Women's Health

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Young Women In India 'Fare Much Worse' Than Those In Many Developing Countries, World Bank Report Says

“Young women in India are much better off than their mothers, but they fare much worse than their counterparts in many developing countries when it comes to the physical survival rate of women and participation in labor force, says a report by the World Bank … titled ‘Gender Equality and Development,'” Business Standard reports (10/13). The report “said that while life expectancy had increased in low- and middle-income countries by 20 years since 1960 … almost 4 million women died too early in the developing world compared to rich countries,” with almost one million of these excess deaths occurring in India, according to the Times of India (Dhawan, 10/13).

AMREF Selects Ugandan Midwife To Lead Maternal Health Campaign

The African Medical and Research Foundation [AMREF] has selected Esther Madudu, a midwife at the Tiriri health center in northeast Uganda, to lead its global campaign, Stand Up for African Mothers, the Guardian’s “Poverty Matters Blog” reports. The goal of the project is to reduce maternal deaths worldwide by 25 percent and train an additional 30,000 midwives, “including 10,000 in Uganda,” according to the blog. Madudu will travel to France this week, “where she will address delegates at the Women’s Forum Global meeting, alongside Uganda’s minister of health, Christine Ondoa,” the blog notes (Ford, 10/12).

VOA News Examines How A Public-Private Partnership Will Combat Cancer Among Women In The Developing World

This VOA News editorial examines how a public-private partnership between PEPFAR, the George W. Bush Institute, Susan G. Komen for the Cure, the Joint United Nations Programme on HIV/AIDS, as well as private sector partners will launch a program called Pink Ribbon, Red Ribbon to “combat cervical and breast cancer for women in sub-Saharan Africa and Latin America.” “In the developing world, women’s cancers are often neglected and associated with stigma that discourages women from seeing a doctor,” VOA writes. The editorial quotes Secretary of State Hillary Rodham Clinton who said, “If we want to make progress on some of the toughest challenges we face in global health — fighting HIV, preventing childhood deaths, improving nutrition, stopping malaria, and more — then investing in women must be at the top of the agenda” (10/11).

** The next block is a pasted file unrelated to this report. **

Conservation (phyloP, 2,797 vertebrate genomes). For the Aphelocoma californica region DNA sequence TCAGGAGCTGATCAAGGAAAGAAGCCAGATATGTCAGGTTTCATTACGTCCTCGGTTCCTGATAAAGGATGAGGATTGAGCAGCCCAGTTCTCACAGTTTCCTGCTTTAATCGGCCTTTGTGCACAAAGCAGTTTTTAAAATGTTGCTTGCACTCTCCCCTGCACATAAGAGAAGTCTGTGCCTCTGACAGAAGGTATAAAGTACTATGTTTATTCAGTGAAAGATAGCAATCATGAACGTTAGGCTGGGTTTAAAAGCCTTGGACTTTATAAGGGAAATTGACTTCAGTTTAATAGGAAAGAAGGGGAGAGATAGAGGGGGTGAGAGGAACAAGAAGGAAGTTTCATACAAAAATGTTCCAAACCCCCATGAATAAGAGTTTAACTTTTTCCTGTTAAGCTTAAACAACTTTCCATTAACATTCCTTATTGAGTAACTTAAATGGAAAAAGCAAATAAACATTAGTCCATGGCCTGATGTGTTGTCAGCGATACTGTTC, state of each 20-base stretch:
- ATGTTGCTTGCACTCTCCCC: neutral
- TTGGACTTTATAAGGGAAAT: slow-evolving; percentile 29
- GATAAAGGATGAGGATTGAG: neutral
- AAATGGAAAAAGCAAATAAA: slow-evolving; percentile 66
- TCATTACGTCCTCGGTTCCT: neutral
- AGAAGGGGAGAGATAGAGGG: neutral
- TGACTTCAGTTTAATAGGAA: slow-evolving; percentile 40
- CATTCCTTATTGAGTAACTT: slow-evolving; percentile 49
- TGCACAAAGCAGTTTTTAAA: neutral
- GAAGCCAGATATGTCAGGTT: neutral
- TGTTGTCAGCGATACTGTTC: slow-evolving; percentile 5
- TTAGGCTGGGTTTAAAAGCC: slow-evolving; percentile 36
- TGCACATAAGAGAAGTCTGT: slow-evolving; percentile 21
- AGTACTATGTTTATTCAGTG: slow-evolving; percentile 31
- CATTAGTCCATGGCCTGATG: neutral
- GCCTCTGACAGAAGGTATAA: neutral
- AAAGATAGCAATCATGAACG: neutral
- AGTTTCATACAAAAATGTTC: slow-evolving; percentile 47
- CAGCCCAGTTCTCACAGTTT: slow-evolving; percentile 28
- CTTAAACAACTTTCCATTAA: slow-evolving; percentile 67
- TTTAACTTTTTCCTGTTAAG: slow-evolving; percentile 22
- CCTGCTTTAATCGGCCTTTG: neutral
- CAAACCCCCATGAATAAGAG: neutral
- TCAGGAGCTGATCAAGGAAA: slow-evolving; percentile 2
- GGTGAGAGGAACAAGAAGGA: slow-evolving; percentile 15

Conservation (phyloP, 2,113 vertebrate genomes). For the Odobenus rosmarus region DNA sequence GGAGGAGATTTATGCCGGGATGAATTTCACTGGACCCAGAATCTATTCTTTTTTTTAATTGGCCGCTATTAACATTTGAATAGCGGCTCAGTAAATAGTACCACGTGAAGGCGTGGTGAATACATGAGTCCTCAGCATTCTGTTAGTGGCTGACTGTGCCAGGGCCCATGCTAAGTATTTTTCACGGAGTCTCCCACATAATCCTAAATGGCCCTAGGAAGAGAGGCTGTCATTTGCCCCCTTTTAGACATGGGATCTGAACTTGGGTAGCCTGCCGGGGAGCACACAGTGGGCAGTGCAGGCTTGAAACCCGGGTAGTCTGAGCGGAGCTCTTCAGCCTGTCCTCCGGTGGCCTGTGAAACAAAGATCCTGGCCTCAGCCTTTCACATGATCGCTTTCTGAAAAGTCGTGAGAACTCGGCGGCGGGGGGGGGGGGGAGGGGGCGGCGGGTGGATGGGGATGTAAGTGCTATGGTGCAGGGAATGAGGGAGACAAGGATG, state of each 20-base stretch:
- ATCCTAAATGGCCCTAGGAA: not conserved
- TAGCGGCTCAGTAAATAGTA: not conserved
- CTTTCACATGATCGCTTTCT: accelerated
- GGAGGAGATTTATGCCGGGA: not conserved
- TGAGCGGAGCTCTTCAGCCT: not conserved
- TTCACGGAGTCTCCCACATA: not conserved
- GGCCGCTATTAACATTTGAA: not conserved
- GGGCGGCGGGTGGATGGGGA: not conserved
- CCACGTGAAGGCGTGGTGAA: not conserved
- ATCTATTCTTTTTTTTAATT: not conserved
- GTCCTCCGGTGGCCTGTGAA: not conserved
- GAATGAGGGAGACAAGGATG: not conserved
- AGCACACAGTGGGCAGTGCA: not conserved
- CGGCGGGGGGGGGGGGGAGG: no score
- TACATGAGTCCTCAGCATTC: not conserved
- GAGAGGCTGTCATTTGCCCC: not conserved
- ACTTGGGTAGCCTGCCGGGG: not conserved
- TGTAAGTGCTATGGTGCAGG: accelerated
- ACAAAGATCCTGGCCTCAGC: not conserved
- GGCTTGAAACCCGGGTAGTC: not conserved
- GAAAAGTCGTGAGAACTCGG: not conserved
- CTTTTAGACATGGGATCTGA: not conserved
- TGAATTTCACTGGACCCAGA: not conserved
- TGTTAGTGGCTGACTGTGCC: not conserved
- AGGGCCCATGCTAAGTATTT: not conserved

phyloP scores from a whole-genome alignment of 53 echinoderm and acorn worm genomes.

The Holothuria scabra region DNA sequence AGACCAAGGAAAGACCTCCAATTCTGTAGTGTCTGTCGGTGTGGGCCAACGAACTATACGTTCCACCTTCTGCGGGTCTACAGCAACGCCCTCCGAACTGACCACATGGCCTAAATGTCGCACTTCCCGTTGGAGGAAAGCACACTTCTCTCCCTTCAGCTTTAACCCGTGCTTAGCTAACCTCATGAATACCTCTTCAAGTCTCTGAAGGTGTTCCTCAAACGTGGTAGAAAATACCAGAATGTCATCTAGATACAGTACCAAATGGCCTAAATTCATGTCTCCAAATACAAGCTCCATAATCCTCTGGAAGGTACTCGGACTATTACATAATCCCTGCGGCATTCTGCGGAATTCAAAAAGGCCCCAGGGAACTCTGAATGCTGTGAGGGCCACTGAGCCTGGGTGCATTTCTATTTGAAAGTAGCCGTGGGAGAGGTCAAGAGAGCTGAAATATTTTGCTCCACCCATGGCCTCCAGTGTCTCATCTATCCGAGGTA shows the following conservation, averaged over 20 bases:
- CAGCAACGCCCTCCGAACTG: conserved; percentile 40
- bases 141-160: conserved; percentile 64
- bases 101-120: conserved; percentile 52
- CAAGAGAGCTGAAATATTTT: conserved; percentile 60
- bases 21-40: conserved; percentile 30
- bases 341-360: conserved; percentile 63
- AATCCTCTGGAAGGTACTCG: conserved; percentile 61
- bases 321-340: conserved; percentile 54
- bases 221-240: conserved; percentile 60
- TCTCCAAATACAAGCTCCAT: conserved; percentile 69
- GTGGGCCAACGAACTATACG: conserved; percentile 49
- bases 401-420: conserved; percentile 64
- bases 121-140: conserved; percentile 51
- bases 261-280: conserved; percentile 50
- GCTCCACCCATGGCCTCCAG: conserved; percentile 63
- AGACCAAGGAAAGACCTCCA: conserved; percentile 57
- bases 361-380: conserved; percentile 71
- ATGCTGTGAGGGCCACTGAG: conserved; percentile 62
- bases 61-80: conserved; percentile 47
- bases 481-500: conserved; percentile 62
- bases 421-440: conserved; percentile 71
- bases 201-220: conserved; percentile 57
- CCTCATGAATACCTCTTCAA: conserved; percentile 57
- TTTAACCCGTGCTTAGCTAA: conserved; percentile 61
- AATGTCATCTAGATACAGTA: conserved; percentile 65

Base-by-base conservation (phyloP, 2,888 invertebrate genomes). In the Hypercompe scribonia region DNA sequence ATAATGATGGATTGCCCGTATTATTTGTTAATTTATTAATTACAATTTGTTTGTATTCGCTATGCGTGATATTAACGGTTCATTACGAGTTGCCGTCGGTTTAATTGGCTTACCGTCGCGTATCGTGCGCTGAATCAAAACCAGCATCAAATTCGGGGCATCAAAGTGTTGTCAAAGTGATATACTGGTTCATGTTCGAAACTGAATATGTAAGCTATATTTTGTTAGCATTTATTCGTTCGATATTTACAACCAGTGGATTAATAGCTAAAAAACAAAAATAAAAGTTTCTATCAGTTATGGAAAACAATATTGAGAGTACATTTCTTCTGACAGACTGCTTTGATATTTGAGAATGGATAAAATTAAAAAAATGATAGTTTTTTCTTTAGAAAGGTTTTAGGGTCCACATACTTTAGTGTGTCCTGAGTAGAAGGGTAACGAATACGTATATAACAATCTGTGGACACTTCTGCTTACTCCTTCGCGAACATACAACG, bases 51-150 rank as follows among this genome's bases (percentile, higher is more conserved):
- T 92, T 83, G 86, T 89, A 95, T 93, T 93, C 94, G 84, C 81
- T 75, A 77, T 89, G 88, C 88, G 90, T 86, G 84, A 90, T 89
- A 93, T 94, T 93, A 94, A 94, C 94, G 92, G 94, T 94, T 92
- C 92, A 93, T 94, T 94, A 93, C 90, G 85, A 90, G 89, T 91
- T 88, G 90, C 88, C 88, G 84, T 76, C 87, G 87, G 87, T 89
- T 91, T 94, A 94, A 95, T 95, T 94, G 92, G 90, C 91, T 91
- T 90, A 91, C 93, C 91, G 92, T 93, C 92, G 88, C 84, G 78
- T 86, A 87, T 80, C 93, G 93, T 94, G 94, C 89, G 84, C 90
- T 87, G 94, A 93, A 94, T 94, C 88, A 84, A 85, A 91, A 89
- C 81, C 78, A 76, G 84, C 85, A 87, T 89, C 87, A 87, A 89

Escalating Sexual Violence Amid Famine In Horn Of Africa Is 'Going Largely Ignored'

In this Guardian opinion piece, Lisa Shannon, founder of A Thousand Sisters, Run for Congo Women, and co-founder of Sister Somalia, examines how, in the context of famine, sexual violence in the Horn of Africa, and particularly in Somalia, “is being de-prioritized as primarily a psychosocial issue,” and asserts that grassroots international organizations offer a solution “outside the traditional big-aid model.”

Human Toll Of Denying Women Right To Family Planning 'Extraordinarily High'

In this post in the Guardian’s “Response” column, Jenny Tonge, chair of the U.K. all-party parliamentary group on population, development and reproductive health, responds to a Guardian opinion piece published last month entitled “Welcome baby seven billion: we’ve room on Earth for you.” Tonge writes, “The article seems to miss the point that more than 200 million women who are sexually active and do not want to become pregnant are not using modern contraception,” adding, “The human toll of denying women the fundamental right to plan their families is extraordinarily high and also a significant source of population growth. If all women who want to avoid pregnancy were able to use and access family planning, the rate of population growth would slow substantially” (10/10).

Time Examines Maternal Mortality In Afghanistan